Genesis (Google eBook)

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Hermann Gunkel, Mark E. Biddle
Mercer University Press, 1997 - Religion - 477 pages
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Gunkel's commentary on Genesis is a classic in the field of Old Testament studies. This translation makes it available in English for the first time. Gunkel's familiarity with the religious and folk literatures of the world especially of the ancient Near East, provides the context into which he sought to situate Israelite religion and literature. Although he employed source- and form-critical methods, he brought a fine literary and cultural sensitivity to bear on the question of the interpretation of the text in its final forms. In fact, many who now criticize late nineteenth- and early twentieth-century scholarship for its atomism and aridity (Gunkel himself, expressed an awareness of these dangers) will be surprised to find Gunkel's literary reading of Genesis and his engagement with the text inferior to none based on modern approaches. Many of the critical issues with which Gunkel grappled in his commentary continue to commend the attention of Genesis scholarship: the nature of patriarchal religion, the interrelationship between documentary sources, oral tradition, and editorial activity, the antiquity of Israel's eschatological hope, and much more.
  

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Contents

VIII
1
IX
4
X
41
XI
50
XII
54
XIII
56
XIV
60
XV
79
LI
285
LII
287
LIII
291
LIV
293
LV
298
LVI
308
LVII
315
LVIII
316

XVI
85
XVII
94
XVIII
102
XIX
103
XX
133
XXI
138
XXII
152
XXIII
154
XXIV
156
XXV
158
XXVII
162
XXVIII
163
XXIX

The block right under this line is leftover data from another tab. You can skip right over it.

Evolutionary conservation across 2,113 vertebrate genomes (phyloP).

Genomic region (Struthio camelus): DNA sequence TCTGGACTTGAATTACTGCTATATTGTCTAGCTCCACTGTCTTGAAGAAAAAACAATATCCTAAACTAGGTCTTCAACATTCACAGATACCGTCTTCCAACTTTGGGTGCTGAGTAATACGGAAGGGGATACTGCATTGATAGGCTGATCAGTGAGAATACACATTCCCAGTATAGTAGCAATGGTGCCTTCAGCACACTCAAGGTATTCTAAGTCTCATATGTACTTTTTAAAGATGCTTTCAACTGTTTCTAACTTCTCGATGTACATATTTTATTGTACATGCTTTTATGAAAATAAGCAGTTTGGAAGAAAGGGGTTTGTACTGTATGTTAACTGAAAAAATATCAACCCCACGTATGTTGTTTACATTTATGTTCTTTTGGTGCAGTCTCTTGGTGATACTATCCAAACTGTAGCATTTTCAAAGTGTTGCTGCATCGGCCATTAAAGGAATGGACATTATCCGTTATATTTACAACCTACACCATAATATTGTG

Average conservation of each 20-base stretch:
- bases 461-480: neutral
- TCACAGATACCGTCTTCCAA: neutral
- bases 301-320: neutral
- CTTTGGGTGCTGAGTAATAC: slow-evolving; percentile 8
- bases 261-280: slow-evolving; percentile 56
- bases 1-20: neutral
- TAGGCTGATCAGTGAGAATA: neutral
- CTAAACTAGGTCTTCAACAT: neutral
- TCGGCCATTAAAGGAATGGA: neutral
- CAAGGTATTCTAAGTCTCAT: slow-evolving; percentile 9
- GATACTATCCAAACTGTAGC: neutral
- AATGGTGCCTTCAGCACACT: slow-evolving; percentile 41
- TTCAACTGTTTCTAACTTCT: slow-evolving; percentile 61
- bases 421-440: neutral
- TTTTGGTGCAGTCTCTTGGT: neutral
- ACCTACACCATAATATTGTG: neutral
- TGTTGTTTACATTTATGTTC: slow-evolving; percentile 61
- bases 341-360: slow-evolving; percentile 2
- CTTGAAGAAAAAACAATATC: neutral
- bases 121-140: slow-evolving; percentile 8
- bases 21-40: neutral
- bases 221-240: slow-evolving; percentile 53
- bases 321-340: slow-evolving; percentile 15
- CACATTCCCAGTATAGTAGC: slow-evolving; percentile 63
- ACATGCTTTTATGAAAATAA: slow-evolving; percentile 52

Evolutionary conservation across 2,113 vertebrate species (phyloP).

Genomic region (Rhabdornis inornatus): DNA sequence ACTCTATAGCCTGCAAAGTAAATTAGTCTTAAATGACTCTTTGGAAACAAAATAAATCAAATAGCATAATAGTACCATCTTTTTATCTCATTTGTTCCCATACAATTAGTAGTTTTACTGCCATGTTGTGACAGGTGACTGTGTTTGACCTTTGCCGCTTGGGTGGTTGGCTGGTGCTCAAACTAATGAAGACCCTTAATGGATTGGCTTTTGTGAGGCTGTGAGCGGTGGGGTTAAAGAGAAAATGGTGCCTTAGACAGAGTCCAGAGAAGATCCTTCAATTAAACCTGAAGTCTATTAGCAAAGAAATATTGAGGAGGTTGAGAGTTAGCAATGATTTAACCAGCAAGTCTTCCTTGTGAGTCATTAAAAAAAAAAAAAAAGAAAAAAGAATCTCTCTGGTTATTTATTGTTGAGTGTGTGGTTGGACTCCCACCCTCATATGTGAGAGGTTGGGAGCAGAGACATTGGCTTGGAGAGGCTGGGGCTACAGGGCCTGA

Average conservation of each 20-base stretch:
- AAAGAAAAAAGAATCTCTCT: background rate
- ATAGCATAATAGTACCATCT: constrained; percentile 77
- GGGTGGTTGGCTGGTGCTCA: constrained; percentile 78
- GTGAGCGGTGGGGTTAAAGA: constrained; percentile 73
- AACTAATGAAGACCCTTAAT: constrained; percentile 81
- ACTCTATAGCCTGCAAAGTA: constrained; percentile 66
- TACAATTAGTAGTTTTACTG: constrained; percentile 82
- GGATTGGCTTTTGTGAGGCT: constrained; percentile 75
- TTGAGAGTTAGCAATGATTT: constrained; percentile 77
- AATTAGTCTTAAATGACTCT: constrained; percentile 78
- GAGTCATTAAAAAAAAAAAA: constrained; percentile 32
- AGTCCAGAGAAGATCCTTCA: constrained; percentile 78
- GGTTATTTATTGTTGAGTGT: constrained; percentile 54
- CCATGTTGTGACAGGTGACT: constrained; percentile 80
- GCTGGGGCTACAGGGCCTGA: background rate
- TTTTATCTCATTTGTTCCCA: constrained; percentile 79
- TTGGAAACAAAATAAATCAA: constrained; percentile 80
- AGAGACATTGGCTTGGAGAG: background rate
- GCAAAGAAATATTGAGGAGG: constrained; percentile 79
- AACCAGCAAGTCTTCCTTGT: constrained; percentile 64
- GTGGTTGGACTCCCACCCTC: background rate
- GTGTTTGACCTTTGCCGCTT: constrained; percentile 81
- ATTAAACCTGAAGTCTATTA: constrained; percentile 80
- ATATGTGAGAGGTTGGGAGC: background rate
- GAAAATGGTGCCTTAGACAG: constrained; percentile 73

168
XXX
173
XXXI
176
XXXII
183
XXXIII
192
XXXIV
200
XXXV
205
XXXVI
216
XXXVII
218
XXXVIII
225
XXXIX
230
XL
233
XLI
240
XLII
241
XLIII
256
XLIV
257
XLV
258
XLVI
259
XLVII
267
XLVIII
272
L
273
LIX
319
LX
321
LXI
327
LXII
331
LXIII
342
LXIV
343
LXV
345
LXVI
347
LXVII
353
LXVIII
356
LXIX
357
LXX
365
LXXI
369
LXXII
370
LXXIII
371
LXXIV
375
LXXV
380
LXXVI
387
LXXVII
395
LXXVIII
404
LXXIX
411
LXXX
415
LXXXI
423
LXXXII
427
LXXXIII
434
LXXXIV
438
LXXXV
442
LXXXVI
445
LXXXVII
450
LXXXVIII
462
LXXXIX
465
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Popular passages

Page 5 - God created heaven and earth. The earth was void and empty, and darkness was upon the deep, and the spirit of God moved upon the water. Then God said: let there be light and there was light.
Page 5 - It would be vain to deny the exalted ease and the uniform greatness that give the narrative its character. The beginning especially is incomparable : " The earth was without form and void, and darkness lay upon the deep, and the Spirit of God moved upon the water. Then God said : Let there be light, and there was light." But chaos being given, all the rest is spun out of it : all that follows is reflection, systematic construction ; we can easily follow the calculation from point to point.
Page lxxxi - ... the Gospel itself, because there is no one moral or physical law of God that can be violated without entailing the consequences incidental to the violation of law. Philosophy and religion will be one great truth when we perfectly understand all the revelations of God to man, from Adam to Noah, from Noah to Abraham, from Abraham to Moses, and from Moses to Jesus Christ, and the Lord Himself at His second coming. For all these are in the line of faith. It is through them that the revelations of...